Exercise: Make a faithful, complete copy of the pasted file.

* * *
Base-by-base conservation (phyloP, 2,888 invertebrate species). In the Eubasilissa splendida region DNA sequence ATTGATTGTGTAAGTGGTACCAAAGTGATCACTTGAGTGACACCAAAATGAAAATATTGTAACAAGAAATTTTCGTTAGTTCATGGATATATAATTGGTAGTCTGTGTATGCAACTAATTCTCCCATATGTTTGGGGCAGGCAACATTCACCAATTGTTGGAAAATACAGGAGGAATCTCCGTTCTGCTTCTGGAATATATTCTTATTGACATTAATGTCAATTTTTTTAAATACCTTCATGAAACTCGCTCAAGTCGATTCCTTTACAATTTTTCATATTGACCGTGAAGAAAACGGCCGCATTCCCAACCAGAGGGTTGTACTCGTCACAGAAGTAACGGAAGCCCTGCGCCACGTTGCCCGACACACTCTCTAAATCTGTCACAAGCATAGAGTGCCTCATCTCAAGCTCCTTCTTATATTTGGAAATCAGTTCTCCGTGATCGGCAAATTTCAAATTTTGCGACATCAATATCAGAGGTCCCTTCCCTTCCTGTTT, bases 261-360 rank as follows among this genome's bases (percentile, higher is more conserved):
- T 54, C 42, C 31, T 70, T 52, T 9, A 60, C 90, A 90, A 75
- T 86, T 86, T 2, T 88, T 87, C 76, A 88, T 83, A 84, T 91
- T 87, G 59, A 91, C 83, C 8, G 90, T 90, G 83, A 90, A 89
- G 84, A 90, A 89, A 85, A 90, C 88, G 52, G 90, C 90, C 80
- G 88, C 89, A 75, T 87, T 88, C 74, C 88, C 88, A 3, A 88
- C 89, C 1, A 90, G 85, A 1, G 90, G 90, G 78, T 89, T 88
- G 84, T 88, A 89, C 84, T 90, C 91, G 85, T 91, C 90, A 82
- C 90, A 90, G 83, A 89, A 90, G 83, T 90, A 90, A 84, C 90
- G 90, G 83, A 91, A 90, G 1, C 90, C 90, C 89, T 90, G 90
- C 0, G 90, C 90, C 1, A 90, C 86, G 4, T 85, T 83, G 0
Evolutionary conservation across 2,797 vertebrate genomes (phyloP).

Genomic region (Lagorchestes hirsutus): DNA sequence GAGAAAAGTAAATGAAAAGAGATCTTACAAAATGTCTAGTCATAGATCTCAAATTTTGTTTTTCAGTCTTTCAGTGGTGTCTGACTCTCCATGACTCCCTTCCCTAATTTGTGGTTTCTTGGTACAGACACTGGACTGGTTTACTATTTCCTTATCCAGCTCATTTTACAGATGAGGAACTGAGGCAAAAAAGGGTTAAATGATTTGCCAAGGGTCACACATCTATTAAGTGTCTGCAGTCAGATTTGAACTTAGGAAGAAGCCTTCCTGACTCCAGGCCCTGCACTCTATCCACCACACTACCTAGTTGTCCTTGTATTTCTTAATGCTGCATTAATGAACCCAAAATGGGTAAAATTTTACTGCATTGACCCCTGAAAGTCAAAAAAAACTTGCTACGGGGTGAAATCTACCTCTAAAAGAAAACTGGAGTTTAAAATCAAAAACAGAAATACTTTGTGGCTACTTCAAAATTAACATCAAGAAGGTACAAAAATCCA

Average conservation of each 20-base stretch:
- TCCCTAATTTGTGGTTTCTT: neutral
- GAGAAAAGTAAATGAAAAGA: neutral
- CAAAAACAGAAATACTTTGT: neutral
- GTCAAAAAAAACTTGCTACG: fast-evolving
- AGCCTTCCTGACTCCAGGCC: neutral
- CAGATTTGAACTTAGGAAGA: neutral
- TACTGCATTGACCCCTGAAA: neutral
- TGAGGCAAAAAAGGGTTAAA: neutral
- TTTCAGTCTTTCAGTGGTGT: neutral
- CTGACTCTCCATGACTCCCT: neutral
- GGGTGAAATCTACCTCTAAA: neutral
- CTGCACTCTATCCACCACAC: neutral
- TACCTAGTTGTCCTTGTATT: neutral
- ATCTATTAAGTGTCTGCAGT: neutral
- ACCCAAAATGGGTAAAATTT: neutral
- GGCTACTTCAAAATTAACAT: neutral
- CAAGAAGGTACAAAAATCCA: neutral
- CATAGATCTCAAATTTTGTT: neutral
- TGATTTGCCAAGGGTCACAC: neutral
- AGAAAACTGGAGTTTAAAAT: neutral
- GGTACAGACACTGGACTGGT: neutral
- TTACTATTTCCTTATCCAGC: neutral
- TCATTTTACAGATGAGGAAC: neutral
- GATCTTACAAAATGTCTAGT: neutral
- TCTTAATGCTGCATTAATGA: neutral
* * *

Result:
Base-by-base conservation (phyloP, 2,888 invertebrate species). In the Eubasilissa splendida region DNA sequence ATTGATTGTGTAAGTGGTACCAAAGTGATCACTTGAGTGACACCAAAATGAAAATATTGTAACAAGAAATTTTCGTTAGTTCATGGATATATAATTGGTAGTCTGTGTATGCAACTAATTCTCCCATATGTTTGGGGCAGGCAACATTCACCAATTGTTGGAAAATACAGGAGGAATCTCCGTTCTGCTTCTGGAATATATTCTTATTGACATTAATGTCAATTTTTTTAAATACCTTCATGAAACTCGCTCAAGTCGATTCCTTTACAATTTTTCATATTGACCGTGAAGAAAACGGCCGCATTCCCAACCAGAGGGTTGTACTCGTCACAGAAGTAACGGAAGCCCTGCGCCACGTTGCCCGACACACTCTCTAAATCTGTCACAAGCATAGAGTGCCTCATCTCAAGCTCCTTCTTATATTTGGAAATCAGTTCTCCGTGATCGGCAAATTTCAAATTTTGCGACATCAATATCAGAGGTCCCTTCCCTTCCTGTTT, bases 261-360 rank as follows among this genome's bases (percentile, higher is more conserved):
- T 54, C 42, C 31, T 70, T 52, T 9, A 60, C 90, A 90, A 75
- T 86, T 86, T 2, T 88, T 87, C 76, A 88, T 83, A 84, T 91
- T 87, G 59, A 91, C 83, C 8, G 90, T 90, G 83, A 90, A 89
- G 84, A 90, A 89, A 85, A 90, C 88, G 52, G 90, C 90, C 80
- G 88, C 89, A 75, T 87, T 88, C 74, C 88, C 88, A 3, A 88
- C 89, C 1, A 90, G 85, A 1, G 90, G 90, G 78, T 89, T 88
- G 84, T 88, A 89, C 84, T 90, C 91, G 85, T 91, C 90, A 82
- C 90, A 90, G 83, A 89, A 90, G 83, T 90, A 90, A 84, C 90
- G 90, G 83, A 91, A 90, G 1, C 90, C 90, C 89, T 90, G 90
- C 0, G 90, C 90, C 1, A 90, C 86, G 4, T 85, T 83, G 0
Evolutionary conservation across 2,797 vertebrate genomes (phyloP).

Genomic region (Lagorchestes hirsutus): DNA sequence GAGAAAAGTAAATGAAAAGAGATCTTACAAAATGTCTAGTCATAGATCTCAAATTTTGTTTTTCAGTCTTTCAGTGGTGTCTGACTCTCCATGACTCCCTTCCCTAATTTGTGGTTTCTTGGTACAGACACTGGACTGGTTTACTATTTCCTTATCCAGCTCATTTTACAGATGAGGAACTGAGGCAAAAAAGGGTTAAATGATTTGCCAAGGGTCACACATCTATTAAGTGTCTGCAGTCAGATTTGAACTTAGGAAGAAGCCTTCCTGACTCCAGGCCCTGCACTCTATCCACCACACTACCTAGTTGTCCTTGTATTTCTTAATGCTGCATTAATGAACCCAAAATGGGTAAAATTTTACTGCATTGACCCCTGAAAGTCAAAAAAAACTTGCTACGGGGTGAAATCTACCTCTAAAAGAAAACTGGAGTTTAAAATCAAAAACAGAAATACTTTGTGGCTACTTCAAAATTAACATCAAGAAGGTACAAAAATCCA

Average conservation of each 20-base stretch:
- TCCCTAATTTGTGGTTTCTT: neutral
- GAGAAAAGTAAATGAAAAGA: neutral
- CAAAAACAGAAATACTTTGT: neutral
- GTCAAAAAAAACTTGCTACG: fast-evolving
- AGCCTTCCTGACTCCAGGCC: neutral
- CAGATTTGAACTTAGGAAGA: neutral
- TACTGCATTGACCCCTGAAA: neutral
- TGAGGCAAAAAAGGGTTAAA: neutral
- TTTCAGTCTTTCAGTGGTGT: neutral
- CTGACTCTCCATGACTCCCT: neutral
- GGGTGAAATCTACCTCTAAA: neutral
- CTGCACTCTATCCACCACAC: neutral
- TACCTAGTTGTCCTTGTATT: neutral
- ATCTATTAAGTGTCTGCAGT: neutral
- ACCCAAAATGGGTAAAATTT: neutral
- GGCTACTTCAAAATTAACAT: neutral
- CAAGAAGGTACAAAAATCCA: neutral
- CATAGATCTCAAATTTTGTT: neutral
- TGATTTGCCAAGGGTCACAC: neutral
- AGAAAACTGGAGTTTAAAAT: neutral
- GGTACAGACACTGGACTGGT: neutral
- TTACTATTTCCTTATCCAGC: neutral
- TCATTTTACAGATGAGGAAC: neutral
- GATCTTACAAAATGTCTAGT: neutral
- TCTTAATGCTGCATTAATGA: neutral